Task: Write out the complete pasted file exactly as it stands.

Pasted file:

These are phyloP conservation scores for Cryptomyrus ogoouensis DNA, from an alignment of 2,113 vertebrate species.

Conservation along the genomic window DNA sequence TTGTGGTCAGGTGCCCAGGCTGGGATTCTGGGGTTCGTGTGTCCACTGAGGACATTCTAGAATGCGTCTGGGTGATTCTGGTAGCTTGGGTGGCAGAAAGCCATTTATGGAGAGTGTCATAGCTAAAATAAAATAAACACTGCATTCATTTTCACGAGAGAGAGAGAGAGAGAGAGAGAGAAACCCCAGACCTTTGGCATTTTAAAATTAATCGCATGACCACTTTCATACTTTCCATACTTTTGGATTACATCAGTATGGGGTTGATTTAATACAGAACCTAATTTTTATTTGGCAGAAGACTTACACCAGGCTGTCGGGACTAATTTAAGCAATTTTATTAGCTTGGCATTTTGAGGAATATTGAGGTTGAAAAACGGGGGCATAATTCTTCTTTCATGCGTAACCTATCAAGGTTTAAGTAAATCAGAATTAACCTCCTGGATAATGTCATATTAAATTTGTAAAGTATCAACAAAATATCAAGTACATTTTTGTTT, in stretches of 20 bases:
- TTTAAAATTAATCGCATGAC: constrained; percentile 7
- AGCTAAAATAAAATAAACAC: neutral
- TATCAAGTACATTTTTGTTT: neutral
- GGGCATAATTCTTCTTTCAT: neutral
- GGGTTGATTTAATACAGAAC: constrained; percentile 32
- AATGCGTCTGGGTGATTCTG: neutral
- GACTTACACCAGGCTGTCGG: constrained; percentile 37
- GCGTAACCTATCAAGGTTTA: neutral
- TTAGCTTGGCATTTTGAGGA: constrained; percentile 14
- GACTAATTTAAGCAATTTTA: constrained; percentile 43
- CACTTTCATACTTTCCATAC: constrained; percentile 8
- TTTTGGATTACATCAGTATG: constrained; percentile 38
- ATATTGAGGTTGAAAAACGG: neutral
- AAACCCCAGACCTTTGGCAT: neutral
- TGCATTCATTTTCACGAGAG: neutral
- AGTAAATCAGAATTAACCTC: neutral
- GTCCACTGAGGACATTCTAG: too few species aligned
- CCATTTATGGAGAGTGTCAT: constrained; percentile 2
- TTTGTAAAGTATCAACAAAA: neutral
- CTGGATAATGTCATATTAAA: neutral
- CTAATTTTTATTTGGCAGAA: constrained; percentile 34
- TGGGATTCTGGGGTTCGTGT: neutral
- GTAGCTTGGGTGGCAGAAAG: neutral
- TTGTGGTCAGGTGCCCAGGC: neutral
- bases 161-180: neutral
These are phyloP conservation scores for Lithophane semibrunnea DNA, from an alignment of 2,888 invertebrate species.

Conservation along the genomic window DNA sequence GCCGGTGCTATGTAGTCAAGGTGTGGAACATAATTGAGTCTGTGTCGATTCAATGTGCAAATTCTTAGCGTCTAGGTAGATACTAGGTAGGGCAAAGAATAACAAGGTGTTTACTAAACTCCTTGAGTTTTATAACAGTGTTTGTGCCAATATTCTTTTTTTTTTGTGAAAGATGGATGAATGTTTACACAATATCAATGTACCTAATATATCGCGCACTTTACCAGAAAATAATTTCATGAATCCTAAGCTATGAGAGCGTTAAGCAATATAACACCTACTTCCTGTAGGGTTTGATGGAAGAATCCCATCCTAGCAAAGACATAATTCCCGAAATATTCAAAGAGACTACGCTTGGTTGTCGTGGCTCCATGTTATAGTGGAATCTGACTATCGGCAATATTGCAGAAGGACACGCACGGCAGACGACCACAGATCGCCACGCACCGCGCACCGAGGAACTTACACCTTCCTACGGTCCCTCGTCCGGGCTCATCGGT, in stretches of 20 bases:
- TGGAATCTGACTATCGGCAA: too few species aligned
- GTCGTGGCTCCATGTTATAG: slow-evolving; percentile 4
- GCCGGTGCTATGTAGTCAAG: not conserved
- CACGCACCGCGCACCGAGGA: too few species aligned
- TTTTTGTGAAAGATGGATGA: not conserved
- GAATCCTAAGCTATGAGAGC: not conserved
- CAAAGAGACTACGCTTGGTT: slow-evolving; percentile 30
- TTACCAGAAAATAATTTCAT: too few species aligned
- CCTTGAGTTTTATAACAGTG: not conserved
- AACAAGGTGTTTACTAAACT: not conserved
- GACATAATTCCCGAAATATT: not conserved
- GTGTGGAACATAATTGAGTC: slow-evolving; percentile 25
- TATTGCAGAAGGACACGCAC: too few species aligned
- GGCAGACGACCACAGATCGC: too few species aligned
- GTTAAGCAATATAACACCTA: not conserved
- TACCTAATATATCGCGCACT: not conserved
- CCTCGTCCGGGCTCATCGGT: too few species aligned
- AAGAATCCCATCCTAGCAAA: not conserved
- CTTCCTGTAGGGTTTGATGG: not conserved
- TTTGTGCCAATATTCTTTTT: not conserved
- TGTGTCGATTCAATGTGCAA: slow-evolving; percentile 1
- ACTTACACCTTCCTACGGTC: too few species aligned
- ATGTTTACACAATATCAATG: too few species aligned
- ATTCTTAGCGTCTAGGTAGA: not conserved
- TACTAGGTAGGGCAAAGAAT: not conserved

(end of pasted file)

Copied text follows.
These are phyloP conservation scores for Cryptomyrus ogoouensis DNA, from an alignment of 2,113 vertebrate species.

Conservation along the genomic window DNA sequence TTGTGGTCAGGTGCCCAGGCTGGGATTCTGGGGTTCGTGTGTCCACTGAGGACATTCTAGAATGCGTCTGGGTGATTCTGGTAGCTTGGGTGGCAGAAAGCCATTTATGGAGAGTGTCATAGCTAAAATAAAATAAACACTGCATTCATTTTCACGAGAGAGAGAGAGAGAGAGAGAGAGAAACCCCAGACCTTTGGCATTTTAAAATTAATCGCATGACCACTTTCATACTTTCCATACTTTTGGATTACATCAGTATGGGGTTGATTTAATACAGAACCTAATTTTTATTTGGCAGAAGACTTACACCAGGCTGTCGGGACTAATTTAAGCAATTTTATTAGCTTGGCATTTTGAGGAATATTGAGGTTGAAAAACGGGGGCATAATTCTTCTTTCATGCGTAACCTATCAAGGTTTAAGTAAATCAGAATTAACCTCCTGGATAATGTCATATTAAATTTGTAAAGTATCAACAAAATATCAAGTACATTTTTGTTT, in stretches of 20 bases:
- TTTAAAATTAATCGCATGAC: constrained; percentile 7
- AGCTAAAATAAAATAAACAC: neutral
- TATCAAGTACATTTTTGTTT: neutral
- GGGCATAATTCTTCTTTCAT: neutral
- GGGTTGATTTAATACAGAAC: constrained; percentile 32
- AATGCGTCTGGGTGATTCTG: neutral
- GACTTACACCAGGCTGTCGG: constrained; percentile 37
- GCGTAACCTATCAAGGTTTA: neutral
- TTAGCTTGGCATTTTGAGGA: constrained; percentile 14
- GACTAATTTAAGCAATTTTA: constrained; percentile 43
- CACTTTCATACTTTCCATAC: constrained; percentile 8
- TTTTGGATTACATCAGTATG: constrained; percentile 38
- ATATTGAGGTTGAAAAACGG: neutral
- AAACCCCAGACCTTTGGCAT: neutral
- TGCATTCATTTTCACGAGAG: neutral
- AGTAAATCAGAATTAACCTC: neutral
- GTCCACTGAGGACATTCTAG: too few species aligned
- CCATTTATGGAGAGTGTCAT: constrained; percentile 2
- TTTGTAAAGTATCAACAAAA: neutral
- CTGGATAATGTCATATTAAA: neutral
- CTAATTTTTATTTGGCAGAA: constrained; percentile 34
- TGGGATTCTGGGGTTCGTGT: neutral
- GTAGCTTGGGTGGCAGAAAG: neutral
- TTGTGGTCAGGTGCCCAGGC: neutral
- bases 161-180: neutral
These are phyloP conservation scores for Lithophane semibrunnea DNA, from an alignment of 2,888 invertebrate species.

Conservation along the genomic window DNA sequence GCCGGTGCTATGTAGTCAAGGTGTGGAACATAATTGAGTCTGTGTCGATTCAATGTGCAAATTCTTAGCGTCTAGGTAGATACTAGGTAGGGCAAAGAATAACAAGGTGTTTACTAAACTCCTTGAGTTTTATAACAGTGTTTGTGCCAATATTCTTTTTTTTTTGTGAAAGATGGATGAATGTTTACACAATATCAATGTACCTAATATATCGCGCACTTTACCAGAAAATAATTTCATGAATCCTAAGCTATGAGAGCGTTAAGCAATATAACACCTACTTCCTGTAGGGTTTGATGGAAGAATCCCATCCTAGCAAAGACATAATTCCCGAAATATTCAAAGAGACTACGCTTGGTTGTCGTGGCTCCATGTTATAGTGGAATCTGACTATCGGCAATATTGCAGAAGGACACGCACGGCAGACGACCACAGATCGCCACGCACCGCGCACCGAGGAACTTACACCTTCCTACGGTCCCTCGTCCGGGCTCATCGGT, in stretches of 20 bases:
- TGGAATCTGACTATCGGCAA: too few species aligned
- GTCGTGGCTCCATGTTATAG: slow-evolving; percentile 4
- GCCGGTGCTATGTAGTCAAG: not conserved
- CACGCACCGCGCACCGAGGA: too few species aligned
- TTTTTGTGAAAGATGGATGA: not conserved
- GAATCCTAAGCTATGAGAGC: not conserved
- CAAAGAGACTACGCTTGGTT: slow-evolving; percentile 30
- TTACCAGAAAATAATTTCAT: too few species aligned
- CCTTGAGTTTTATAACAGTG: not conserved
- AACAAGGTGTTTACTAAACT: not conserved
- GACATAATTCCCGAAATATT: not conserved
- GTGTGGAACATAATTGAGTC: slow-evolving; percentile 25
- TATTGCAGAAGGACACGCAC: too few species aligned
- GGCAGACGACCACAGATCGC: too few species aligned
- GTTAAGCAATATAACACCTA: not conserved
- TACCTAATATATCGCGCACT: not conserved
- CCTCGTCCGGGCTCATCGGT: too few species aligned
- AAGAATCCCATCCTAGCAAA: not conserved
- CTTCCTGTAGGGTTTGATGG: not conserved
- TTTGTGCCAATATTCTTTTT: not conserved
- TGTGTCGATTCAATGTGCAA: slow-evolving; percentile 1
- ACTTACACCTTCCTACGGTC: too few species aligned
- ATGTTTACACAATATCAATG: too few species aligned
- ATTCTTAGCGTCTAGGTAGA: not conserved
- TACTAGGTAGGGCAAAGAAT: not conserved